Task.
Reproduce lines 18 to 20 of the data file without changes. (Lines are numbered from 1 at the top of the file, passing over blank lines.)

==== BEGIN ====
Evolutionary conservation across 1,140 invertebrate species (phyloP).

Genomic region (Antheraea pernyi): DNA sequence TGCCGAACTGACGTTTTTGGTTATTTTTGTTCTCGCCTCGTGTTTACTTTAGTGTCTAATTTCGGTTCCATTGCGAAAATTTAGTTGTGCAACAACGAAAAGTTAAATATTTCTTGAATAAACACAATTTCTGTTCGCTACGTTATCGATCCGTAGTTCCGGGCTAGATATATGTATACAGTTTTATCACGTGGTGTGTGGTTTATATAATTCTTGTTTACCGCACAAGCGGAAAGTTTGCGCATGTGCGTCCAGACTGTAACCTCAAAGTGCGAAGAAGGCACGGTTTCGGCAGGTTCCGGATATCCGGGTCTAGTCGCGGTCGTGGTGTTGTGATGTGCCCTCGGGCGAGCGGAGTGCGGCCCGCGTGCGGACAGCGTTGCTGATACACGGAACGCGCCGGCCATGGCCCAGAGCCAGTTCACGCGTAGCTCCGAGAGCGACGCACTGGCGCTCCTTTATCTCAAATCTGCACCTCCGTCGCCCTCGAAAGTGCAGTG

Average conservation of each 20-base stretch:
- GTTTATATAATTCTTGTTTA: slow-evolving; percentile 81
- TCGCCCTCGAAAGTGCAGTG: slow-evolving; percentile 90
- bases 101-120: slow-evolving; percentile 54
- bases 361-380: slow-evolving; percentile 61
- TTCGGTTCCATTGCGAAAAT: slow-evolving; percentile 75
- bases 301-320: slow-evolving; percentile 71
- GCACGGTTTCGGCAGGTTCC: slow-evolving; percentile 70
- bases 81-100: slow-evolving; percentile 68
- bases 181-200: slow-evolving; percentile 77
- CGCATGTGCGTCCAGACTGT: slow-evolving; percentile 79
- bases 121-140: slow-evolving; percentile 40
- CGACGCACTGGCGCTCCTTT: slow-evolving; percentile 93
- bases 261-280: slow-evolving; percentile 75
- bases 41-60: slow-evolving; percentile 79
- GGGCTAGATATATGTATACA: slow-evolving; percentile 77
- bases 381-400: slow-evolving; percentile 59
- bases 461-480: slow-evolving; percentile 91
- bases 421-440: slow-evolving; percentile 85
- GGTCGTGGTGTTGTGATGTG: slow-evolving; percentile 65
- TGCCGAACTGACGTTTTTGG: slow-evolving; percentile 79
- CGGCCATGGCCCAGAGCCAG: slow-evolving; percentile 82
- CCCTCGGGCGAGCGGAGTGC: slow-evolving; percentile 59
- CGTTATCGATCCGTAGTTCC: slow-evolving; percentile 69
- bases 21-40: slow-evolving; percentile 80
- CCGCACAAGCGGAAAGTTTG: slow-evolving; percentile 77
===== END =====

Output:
- GGGCTAGATATATGTATACA: slow-evolving; percentile 77
- bases 381-400: slow-evolving; percentile 59
- bases 461-480: slow-evolving; percentile 91